Sunday, January 16, 2011

The son also rises

It's amazing how addicting some blogs can be.  I have to limit how much time I spend going through them, or else I'd never get anything done.

In the past few days, I've been catching up on my reading and adding material to my site.  (Note the links on the right-hand side of this page.) And I've found some really good stuff.

I specifically wanted to point out this excellent bio of Robert Todd Lincoln.  Robert is especially close to my heart, because he's such a key character in my book, so I've spent a lot of long hours with him-- in a manner of speaking.

I should point out, of course, that the Robert Lincoln in 1871 is a fictionalized version of him.  He's very close to the real person because I never violated any known facts, and all of his family problems-- including his brother's death, his mother's illness, and his separation from his wife-- are true.  But I did have to invent a lot of details, because the real Robert Lincoln was so private that we don't know what made him tick.  I based all that on a friend of mine, who also grew up in the public spotlight and later struggled to be his own man.

In real life, though, I do think Robert has gotten short shrift from history.  He really was a big mover and shaker, especially in the second half of his life.  In fact, he was right up there with John D. Rockefeller, Theodore Roosevelt, and Andrew Carnegie, and he traveled in the same circles; but nobody remembers him that way.  We remember him as the son of Abraham Lincoln.  Part of that was Robert's own doing because of the way he shied from publicity, but I do know it bothered him.  I can't say I blame him-- I wouldn't want to live my whole life in my dad's shadow either.

At any rate, those are my two cents on the subject.  The linked story speaks for itself.  Enjoy!

Monday, January 10, 2011

The reports of my slacking have been greatly exaggerated

So here I am, blogging again.

I'm actually kind of embarrassed over the state of this blog, because it looks like it's been abandoned. This is my first new post since June, and I haven't posted a full-on entry since April. Even my book's Facebook page has only had a handful of updates. So if I didn't know better, I'd think I'd dropped off the map.

The truth, though, is that I've had other things on my plate. I just turned in five screenplays and will be interested to see if anything comes of them. (Shopping them around can be just as hard as the actual writing, if not more so.) I'm also working on two more film scripts, along with a stage play and a book. And of course I've been juggling my day-to-day life; among other things, I moved to a new place in July, and my brother lived with me for a few months. It's been a blast, no doubt about that, but it hasn't given me much time to myself.

Now, for the first time in ages, I get to spend a day home alone. Which means I can kick back, relax, and catch up on all the things I'd put on the back burner.

I have to say, blogging feels downright liberating. I like being able to write without any pressure. It's a nice break from the way I write professionally, in which I agonize over the littlest details. I completely agree with what Mark Twain said in that the difference between the "almost right word" and the "right word" is like the difference between a lightning bug and lightning. I'm always scared that someone will find a silly mistake-- maybe a continuity glitch, a historical inaccuracy, or an old-fashioned plot hole-- and I go through my work with a fine-toothed comb to make sure it doesn't happen.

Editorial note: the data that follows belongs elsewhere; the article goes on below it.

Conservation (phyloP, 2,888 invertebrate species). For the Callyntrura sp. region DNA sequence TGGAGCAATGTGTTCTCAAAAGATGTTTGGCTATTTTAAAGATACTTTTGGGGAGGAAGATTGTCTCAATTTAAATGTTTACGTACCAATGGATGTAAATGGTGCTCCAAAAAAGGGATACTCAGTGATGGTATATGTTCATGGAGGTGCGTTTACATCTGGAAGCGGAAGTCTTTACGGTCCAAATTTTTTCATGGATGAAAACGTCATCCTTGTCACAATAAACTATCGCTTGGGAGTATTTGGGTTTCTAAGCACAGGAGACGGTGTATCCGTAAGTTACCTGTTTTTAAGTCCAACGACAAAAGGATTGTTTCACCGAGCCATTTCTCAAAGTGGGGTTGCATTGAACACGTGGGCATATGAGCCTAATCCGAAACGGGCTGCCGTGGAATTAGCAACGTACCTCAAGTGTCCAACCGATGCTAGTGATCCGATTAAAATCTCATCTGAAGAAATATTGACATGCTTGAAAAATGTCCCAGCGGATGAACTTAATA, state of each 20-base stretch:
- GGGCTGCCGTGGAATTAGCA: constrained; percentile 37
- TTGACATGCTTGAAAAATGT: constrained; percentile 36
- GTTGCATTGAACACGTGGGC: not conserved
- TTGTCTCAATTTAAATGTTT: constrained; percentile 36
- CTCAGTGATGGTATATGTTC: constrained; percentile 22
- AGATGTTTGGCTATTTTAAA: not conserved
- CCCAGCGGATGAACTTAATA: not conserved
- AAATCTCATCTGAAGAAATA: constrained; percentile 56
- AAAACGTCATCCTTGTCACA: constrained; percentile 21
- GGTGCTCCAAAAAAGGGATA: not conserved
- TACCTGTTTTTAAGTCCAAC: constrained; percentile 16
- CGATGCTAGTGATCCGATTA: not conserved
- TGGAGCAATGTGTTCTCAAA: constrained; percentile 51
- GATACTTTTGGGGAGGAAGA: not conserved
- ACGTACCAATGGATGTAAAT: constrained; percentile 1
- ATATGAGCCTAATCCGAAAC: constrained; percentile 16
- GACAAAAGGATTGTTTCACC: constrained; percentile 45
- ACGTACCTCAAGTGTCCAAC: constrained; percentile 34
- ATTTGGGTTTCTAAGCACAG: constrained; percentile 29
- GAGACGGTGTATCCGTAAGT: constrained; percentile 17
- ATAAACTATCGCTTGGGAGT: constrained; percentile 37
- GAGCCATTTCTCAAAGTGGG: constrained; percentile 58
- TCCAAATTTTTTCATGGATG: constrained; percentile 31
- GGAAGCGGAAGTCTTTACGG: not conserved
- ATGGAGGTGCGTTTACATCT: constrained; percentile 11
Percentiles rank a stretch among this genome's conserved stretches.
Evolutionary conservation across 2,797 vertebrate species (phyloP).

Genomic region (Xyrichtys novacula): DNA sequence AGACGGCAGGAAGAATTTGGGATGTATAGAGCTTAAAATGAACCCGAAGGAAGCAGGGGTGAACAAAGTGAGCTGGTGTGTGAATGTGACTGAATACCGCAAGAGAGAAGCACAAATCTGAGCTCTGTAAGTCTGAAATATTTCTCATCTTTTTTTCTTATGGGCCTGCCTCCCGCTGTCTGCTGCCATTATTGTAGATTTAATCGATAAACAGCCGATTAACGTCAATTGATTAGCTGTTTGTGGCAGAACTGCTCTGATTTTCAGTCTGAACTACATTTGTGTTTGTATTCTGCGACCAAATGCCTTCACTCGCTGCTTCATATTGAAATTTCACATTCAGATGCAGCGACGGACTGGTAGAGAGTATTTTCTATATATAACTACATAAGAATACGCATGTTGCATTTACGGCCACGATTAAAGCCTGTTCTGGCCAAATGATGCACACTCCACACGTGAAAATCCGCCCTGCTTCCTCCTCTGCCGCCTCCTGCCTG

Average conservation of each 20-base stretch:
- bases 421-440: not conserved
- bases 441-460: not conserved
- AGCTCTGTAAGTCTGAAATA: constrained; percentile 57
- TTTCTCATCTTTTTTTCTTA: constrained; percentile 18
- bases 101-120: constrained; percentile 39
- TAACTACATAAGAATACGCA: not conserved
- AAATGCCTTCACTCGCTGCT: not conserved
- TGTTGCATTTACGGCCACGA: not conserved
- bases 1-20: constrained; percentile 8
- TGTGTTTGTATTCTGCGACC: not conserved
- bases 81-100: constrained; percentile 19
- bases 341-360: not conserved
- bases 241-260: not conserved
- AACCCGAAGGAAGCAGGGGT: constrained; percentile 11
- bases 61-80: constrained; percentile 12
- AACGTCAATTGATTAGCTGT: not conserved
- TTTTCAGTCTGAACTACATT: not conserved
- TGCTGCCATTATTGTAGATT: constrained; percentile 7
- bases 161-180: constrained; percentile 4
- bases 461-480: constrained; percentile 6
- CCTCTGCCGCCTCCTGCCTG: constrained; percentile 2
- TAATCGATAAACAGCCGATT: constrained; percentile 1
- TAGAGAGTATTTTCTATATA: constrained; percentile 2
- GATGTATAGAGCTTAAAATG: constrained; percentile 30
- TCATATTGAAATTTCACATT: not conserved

Fortunately, when I'm blogging, I don't have to do that. I can say what's on my mind and leave it at that. And if my sentences aren't grammatically perfect, well, they're still better than most of the atrocious writing that you'll find on the Net. (If I ran the world, most Twitter users would be prosecuted for crimes against the English language. But that's another topic for another time.)

I won't pretend that I'm the best-qualified writer to do this. I've only seen one writer who could crank out great material day-in and day-out, and that was the late great Mike Royko. He lived before the days of blogs or social networks, of course, and I'm guessing he would have pooh-poohed them if he'd been around to see them. But he did write daily newspaper columns for over thirty years, and he never wrote a bad one. I have no idea how he did it, but I'm impressed that he did.

Even among novelists, there so many who are funnier or wittier than I am. Gore Vidal is a perfect example; I may disagree with a lot of what he says (especially when he talks politics) but he's such an entertaining speaker, and he can spout off such wonderful zingers, that I can't help being entertained. James Ellroy is a hoot too, partly because he's so crazy; I'll never forget the time I saw him tell another well-known writer to f*** himself.

I don't fall into that category or caliber of writers, nor would I pretend to. But I do like to articulate what I'm thinking. Writing is how I make sense of the world, the same way other people may paint, write music, or whatever the case may be. It's therapeutic, and it helps me work through any issues in my life. (1871 is a perfect example. I wrote a lot of it while I was going through a breakup, so many of the characters' internal conflicts paralleled my own. I hadn't intended for that to happen, but that's how it turned out, and I felt a million times better once I'd gotten those neuroses out of my system.)

At any rate, I've promised myself that I'll be better about updating the blog.  I already have ideas about what I want to talk about, and I'm always open to suggestions.

Just be forewarned: if I do go a while without posting (heaven forbid) it doesn't mean I've disappeared. It just means I've got my hands full, and you can punish me for my neglect if you see fit.